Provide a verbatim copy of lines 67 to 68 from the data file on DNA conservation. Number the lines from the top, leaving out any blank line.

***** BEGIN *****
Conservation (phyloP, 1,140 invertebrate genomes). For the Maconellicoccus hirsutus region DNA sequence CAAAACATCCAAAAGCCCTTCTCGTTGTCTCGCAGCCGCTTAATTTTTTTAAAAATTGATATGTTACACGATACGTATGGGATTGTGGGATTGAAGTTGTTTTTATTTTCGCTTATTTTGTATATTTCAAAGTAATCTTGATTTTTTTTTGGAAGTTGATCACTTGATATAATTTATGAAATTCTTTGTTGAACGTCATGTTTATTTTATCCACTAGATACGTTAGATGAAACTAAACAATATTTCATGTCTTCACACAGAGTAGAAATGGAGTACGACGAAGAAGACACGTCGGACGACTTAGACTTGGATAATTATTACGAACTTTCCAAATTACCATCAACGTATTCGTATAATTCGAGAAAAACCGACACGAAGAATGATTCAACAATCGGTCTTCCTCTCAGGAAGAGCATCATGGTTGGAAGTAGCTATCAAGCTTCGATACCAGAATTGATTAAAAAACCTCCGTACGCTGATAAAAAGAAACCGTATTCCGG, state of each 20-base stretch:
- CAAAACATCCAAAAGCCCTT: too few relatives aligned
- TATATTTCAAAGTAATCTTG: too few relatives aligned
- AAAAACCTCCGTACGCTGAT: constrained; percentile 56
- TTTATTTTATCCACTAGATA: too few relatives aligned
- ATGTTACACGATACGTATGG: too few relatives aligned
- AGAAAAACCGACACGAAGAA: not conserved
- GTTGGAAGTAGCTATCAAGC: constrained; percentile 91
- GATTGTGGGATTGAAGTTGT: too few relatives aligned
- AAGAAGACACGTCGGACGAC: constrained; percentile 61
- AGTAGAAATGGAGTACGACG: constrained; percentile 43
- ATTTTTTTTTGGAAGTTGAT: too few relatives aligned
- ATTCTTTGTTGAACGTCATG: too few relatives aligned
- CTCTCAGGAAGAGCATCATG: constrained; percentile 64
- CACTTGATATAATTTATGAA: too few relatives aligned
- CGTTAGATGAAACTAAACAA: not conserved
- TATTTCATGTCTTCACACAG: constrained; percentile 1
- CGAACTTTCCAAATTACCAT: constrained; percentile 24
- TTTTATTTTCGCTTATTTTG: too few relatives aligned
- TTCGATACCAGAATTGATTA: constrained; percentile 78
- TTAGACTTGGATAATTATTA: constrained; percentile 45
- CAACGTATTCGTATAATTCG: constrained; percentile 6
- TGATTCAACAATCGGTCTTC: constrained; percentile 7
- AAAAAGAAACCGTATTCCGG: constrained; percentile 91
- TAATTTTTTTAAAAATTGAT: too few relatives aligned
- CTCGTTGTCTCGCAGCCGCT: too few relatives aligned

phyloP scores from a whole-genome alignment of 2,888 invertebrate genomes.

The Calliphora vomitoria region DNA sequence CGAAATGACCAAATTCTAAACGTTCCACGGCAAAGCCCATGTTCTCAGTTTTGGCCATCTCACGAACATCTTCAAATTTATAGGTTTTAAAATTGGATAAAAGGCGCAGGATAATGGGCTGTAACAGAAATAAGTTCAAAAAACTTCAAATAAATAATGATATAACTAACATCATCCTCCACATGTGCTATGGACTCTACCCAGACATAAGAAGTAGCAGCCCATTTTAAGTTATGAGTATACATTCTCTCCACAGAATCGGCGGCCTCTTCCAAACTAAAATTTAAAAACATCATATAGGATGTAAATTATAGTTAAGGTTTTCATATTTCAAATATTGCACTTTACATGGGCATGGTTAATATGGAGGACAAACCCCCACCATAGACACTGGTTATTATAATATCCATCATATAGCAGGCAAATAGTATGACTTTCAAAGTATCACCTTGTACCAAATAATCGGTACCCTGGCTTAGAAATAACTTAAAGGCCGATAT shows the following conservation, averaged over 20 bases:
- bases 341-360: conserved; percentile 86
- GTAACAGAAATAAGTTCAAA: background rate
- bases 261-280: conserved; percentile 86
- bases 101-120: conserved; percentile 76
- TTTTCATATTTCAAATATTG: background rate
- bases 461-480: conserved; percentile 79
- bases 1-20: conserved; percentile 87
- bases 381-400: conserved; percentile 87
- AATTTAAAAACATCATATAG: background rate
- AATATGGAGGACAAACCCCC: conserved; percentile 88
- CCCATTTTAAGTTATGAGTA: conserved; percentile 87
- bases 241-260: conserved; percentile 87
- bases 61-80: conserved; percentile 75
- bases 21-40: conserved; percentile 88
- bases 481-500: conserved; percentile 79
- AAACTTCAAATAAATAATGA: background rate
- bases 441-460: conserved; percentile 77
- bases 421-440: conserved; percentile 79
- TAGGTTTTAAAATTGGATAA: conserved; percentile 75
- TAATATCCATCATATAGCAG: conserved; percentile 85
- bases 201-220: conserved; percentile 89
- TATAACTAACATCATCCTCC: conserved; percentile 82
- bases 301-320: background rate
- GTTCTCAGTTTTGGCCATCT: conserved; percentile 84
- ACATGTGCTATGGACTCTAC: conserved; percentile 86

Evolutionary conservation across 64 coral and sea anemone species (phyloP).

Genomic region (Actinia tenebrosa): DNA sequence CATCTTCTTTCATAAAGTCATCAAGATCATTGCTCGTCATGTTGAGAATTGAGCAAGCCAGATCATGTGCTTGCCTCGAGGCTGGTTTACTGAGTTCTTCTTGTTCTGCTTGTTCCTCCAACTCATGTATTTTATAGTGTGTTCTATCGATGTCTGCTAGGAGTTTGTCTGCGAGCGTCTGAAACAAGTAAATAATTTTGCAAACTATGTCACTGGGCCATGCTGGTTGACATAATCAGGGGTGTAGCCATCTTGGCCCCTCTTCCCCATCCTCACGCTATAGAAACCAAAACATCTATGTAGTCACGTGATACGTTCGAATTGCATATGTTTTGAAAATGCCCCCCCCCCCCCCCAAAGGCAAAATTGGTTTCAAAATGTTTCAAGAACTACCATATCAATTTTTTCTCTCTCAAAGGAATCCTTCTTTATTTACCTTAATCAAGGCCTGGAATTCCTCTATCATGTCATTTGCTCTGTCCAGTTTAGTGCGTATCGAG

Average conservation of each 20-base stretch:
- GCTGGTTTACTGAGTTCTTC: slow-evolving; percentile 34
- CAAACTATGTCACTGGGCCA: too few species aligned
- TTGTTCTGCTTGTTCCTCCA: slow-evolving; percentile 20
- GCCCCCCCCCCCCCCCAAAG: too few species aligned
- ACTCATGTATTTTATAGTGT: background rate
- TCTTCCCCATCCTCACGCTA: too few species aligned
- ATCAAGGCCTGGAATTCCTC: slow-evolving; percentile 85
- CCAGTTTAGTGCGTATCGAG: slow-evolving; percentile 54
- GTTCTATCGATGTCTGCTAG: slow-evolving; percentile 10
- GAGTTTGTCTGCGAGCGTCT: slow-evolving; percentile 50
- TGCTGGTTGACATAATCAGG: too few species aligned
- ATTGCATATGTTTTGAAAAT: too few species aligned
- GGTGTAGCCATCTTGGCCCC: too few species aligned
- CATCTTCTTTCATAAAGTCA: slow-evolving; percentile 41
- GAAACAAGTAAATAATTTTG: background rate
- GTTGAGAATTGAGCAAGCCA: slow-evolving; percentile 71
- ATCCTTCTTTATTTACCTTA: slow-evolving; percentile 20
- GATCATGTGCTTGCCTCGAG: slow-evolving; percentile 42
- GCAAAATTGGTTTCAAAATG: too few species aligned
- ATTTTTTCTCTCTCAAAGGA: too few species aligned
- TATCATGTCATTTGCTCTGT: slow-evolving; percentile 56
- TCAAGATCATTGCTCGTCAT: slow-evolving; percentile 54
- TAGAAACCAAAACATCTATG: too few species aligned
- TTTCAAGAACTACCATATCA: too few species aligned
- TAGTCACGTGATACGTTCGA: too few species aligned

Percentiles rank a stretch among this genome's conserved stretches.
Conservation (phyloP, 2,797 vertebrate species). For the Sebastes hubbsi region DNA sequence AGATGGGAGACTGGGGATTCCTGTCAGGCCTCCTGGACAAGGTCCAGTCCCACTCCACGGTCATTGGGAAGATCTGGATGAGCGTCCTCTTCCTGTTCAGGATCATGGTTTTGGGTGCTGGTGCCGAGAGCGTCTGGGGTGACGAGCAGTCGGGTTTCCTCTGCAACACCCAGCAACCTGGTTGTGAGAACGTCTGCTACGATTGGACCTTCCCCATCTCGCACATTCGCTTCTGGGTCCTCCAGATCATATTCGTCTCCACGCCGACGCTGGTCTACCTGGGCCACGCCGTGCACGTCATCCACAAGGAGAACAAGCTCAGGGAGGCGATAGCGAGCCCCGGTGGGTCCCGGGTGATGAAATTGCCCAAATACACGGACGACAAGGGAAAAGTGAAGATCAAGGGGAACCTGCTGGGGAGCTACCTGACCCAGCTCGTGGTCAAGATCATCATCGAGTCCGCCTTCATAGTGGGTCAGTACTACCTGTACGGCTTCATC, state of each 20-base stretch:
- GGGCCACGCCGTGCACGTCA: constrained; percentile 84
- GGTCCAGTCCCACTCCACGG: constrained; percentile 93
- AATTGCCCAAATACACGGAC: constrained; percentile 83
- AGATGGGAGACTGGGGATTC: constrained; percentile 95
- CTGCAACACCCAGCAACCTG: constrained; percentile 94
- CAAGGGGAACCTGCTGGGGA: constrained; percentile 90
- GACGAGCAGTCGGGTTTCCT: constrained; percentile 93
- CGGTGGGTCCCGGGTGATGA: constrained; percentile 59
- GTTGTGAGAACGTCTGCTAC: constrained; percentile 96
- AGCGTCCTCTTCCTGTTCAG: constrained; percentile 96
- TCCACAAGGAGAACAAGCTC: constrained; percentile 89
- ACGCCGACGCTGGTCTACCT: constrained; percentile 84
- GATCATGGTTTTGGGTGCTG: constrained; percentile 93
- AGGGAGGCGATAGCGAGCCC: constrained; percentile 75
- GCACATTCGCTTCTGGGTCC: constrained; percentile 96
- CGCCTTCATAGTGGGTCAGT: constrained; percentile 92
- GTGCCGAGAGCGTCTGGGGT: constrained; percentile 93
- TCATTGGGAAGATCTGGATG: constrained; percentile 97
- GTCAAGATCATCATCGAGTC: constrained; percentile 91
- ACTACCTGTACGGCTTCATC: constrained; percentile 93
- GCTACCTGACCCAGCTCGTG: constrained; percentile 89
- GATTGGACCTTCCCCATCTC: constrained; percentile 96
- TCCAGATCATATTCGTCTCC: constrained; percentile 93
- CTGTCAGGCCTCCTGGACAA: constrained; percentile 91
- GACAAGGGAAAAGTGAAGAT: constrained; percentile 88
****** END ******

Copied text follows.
- TGCTGGTTGACATAATCAGG: too few species aligned
- ATTGCATATGTTTTGAAAAT: too few species aligned